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It is now legally required for directors of a company to take into account consequences of the decisions they make, the interest of employees , associations with customers and suppliers , environmental impact as well as effects on local communities. In the UK this is the first time non shareholders are being considered. Developing countries find it difficult to conform with both the theories because they have weak judicial systems and often poorly defined property rights, tend greatly to weaken effective contract enforcement.
All the countries who are stakeholder influenced have different specifics in their systems of governance; however they all share a common objective whereby the parties beyond shareholders are involved in the decisions made in the company.Â Â In all the countries above employees are seen to play a prominent role as they regarded as important stakeholders in the firm
Shankman (1999) argues that stakeholder theory is derived from agency theory and suggests that the theories are not exclusive to each other. This is becauseÂ agency theory promotes four principles which are to avoid harm to others, represent autonomy of others, avoid lying and honour agreements (Quinn and Jones 1999). These factors should also be incorporated into the stakeholder perspective of the firm. Moreover he believes stakeholder theory leads to value maximisation in the long term and for it to be widely accepted it must incorporate the ideas of reducing agency costs as it also promotes the importance of incentives and monitoring the efficiency of the firm.Â Â Hill and Jones (1999) express a similar and suggest that the stakeholder theory can be viewed as a modification of agency theory. Under the principles of agency theory and their responsibility and accountability, manager's interests need to be aligned with the shareholders as well as stakeholders interests therefore the concepts used under agency theory can be equally applied to stakeholder theory. Freidman believed in a strictly agency approach whereby the only responsibility of a company was to maximise shareholder wealth and not give the shareholders' funds to charities etc.Â "The business of business is to maximize profits, to earn a good return on capital invested and tobe a good corporate citizen obeying the law - no more and no less."(Milton Friendman 1970). Wheeler and Sillanga() on the other hand suggest a cycle including all stakeholders aimed at continuous improvement of processes, products, performance and relationships.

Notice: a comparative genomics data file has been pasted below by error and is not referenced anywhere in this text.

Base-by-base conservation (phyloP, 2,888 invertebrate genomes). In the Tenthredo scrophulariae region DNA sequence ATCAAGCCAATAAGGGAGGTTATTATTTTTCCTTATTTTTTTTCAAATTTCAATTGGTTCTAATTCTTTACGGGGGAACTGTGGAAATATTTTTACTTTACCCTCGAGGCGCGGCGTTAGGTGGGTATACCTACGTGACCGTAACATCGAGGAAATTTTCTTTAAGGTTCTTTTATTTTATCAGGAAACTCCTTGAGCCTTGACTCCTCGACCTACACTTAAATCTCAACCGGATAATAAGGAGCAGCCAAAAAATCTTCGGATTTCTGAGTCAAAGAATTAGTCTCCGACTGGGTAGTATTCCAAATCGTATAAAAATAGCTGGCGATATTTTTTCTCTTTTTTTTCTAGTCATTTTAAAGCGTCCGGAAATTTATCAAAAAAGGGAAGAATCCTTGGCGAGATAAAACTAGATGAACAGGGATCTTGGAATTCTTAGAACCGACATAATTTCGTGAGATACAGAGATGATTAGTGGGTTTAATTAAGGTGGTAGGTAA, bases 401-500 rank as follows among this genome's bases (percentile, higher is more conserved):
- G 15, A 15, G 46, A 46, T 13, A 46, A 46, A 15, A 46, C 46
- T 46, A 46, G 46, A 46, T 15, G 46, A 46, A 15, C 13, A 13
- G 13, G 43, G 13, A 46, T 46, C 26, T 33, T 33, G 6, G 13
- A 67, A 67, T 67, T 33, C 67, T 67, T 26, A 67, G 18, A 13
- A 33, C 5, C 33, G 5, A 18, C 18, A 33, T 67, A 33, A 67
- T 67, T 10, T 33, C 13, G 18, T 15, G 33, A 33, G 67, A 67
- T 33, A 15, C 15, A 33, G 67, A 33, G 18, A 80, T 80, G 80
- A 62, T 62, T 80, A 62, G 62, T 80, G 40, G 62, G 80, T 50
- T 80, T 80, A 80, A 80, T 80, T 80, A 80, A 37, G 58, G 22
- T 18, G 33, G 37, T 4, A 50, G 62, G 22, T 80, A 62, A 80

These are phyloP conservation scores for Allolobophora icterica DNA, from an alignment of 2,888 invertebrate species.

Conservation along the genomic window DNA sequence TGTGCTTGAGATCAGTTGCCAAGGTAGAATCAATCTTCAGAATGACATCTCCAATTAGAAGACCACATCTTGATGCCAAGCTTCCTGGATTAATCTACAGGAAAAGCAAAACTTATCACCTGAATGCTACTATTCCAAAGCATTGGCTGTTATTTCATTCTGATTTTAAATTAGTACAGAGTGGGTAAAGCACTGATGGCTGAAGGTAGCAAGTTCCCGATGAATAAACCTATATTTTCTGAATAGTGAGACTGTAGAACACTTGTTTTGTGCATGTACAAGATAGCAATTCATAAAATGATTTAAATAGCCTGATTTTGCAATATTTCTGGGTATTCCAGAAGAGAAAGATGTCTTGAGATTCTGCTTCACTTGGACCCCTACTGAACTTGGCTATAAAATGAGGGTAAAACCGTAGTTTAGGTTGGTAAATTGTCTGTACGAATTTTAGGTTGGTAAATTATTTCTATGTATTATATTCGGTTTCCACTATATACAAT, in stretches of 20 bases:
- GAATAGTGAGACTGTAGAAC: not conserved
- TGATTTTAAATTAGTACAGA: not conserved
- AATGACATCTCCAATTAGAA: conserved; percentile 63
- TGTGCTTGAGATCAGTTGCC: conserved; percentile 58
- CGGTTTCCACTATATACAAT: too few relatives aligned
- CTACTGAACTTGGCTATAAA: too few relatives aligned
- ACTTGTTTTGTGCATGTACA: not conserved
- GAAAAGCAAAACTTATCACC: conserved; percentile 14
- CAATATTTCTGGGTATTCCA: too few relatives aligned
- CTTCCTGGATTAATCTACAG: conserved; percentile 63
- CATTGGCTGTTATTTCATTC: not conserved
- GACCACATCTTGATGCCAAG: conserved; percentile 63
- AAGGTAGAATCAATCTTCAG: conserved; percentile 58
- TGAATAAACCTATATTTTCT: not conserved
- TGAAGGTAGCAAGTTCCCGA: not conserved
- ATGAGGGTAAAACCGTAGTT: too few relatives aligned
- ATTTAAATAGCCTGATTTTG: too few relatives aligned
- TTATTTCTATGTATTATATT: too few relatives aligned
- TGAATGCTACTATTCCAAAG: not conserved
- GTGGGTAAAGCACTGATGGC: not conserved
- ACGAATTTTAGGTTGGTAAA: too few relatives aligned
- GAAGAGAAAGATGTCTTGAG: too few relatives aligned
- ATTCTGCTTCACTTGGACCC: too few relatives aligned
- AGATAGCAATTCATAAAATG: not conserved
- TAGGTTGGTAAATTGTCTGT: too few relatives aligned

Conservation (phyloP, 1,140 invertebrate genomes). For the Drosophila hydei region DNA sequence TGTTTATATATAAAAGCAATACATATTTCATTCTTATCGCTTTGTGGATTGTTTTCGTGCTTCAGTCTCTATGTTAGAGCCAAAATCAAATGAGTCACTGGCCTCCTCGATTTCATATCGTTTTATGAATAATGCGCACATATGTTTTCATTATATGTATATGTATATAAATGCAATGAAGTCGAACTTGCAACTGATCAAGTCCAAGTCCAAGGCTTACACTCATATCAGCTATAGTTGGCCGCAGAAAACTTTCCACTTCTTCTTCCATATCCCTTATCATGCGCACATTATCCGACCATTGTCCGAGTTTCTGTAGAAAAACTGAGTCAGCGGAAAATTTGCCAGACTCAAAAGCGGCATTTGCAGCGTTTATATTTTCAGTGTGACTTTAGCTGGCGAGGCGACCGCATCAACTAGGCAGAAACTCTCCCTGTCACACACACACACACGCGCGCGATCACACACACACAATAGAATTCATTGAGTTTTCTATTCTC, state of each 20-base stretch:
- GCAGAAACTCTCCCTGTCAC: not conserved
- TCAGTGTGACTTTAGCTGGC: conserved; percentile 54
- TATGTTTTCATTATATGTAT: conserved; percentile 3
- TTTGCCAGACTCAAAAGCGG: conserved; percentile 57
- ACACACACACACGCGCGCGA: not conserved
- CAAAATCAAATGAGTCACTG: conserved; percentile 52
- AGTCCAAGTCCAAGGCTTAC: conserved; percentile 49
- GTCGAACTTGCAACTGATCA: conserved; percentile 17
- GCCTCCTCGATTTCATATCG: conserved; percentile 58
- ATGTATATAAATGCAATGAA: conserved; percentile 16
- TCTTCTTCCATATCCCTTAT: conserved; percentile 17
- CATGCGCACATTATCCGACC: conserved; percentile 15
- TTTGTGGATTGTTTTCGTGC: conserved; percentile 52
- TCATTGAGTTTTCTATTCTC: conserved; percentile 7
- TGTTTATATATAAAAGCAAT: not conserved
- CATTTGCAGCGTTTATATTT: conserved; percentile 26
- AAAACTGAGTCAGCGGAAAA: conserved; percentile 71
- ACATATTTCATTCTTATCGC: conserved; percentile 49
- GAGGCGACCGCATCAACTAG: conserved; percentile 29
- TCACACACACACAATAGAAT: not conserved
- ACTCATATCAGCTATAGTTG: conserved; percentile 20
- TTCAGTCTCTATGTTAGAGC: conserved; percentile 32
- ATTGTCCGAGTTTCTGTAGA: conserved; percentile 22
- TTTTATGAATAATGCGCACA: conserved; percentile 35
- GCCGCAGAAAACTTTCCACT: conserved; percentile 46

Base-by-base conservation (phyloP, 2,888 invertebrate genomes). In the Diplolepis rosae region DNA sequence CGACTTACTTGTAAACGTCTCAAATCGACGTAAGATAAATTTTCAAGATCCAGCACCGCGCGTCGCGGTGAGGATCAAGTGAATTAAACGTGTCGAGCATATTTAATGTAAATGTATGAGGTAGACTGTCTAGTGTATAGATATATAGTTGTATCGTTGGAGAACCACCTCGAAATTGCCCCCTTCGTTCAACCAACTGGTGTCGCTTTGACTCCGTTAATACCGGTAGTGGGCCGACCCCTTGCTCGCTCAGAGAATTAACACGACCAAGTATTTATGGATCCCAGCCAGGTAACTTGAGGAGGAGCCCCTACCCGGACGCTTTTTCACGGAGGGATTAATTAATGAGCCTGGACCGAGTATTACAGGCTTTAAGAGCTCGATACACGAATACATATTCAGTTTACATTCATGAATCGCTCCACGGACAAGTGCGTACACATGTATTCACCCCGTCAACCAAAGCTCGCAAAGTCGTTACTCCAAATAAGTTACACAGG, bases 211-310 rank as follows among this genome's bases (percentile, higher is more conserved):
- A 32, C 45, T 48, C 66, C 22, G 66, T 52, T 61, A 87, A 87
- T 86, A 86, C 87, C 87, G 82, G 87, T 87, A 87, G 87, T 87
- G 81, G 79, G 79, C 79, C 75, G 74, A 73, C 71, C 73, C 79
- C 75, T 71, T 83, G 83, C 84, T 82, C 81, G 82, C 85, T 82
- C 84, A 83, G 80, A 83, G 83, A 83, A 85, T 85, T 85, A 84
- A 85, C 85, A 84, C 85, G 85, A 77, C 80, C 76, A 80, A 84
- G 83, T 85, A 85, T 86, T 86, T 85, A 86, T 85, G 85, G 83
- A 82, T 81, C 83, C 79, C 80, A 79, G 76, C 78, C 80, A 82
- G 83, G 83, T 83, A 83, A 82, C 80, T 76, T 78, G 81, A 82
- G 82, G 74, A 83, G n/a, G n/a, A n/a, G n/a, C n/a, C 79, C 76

There are alternative approaches to corporate governance that are used. Donald (1990) suggested an alternative hypothesis called the stewardship theory, which opposes the agency theory. It proposes that directors should be 'pro organizational', more trustworthy and performance should be achieved by a harmony between the directors and shareholders because it insists they both have an interest in maximising the long term stewardship of a company and therefore already well aligned. Another alternative theory is the resource dependency theory which focuses on the role that directors play in providing or securing essential resources to an organization through their linkages to the external environment. This theory emphasises on the role of board of directors in providing access to resources that are required by the firm, whereas stakeholder theory focuses on the care of individuals and a big group of people.
Overall agency theory looks to remove any risk and information issues between the agent and the principal .However with all the evidence gathered we can conclude that the stakeholder theory is a better approach in the 21stÂ century because in order to cater for stakeholders, agency theory problems must be solved, therefore the stakeholder theory encapsulates the agency theory. After many corporate scandals that have emerged there is clear evidence that a stakeholder approach will help enhance efficiency and trust in the financial world thus preventing further crisis.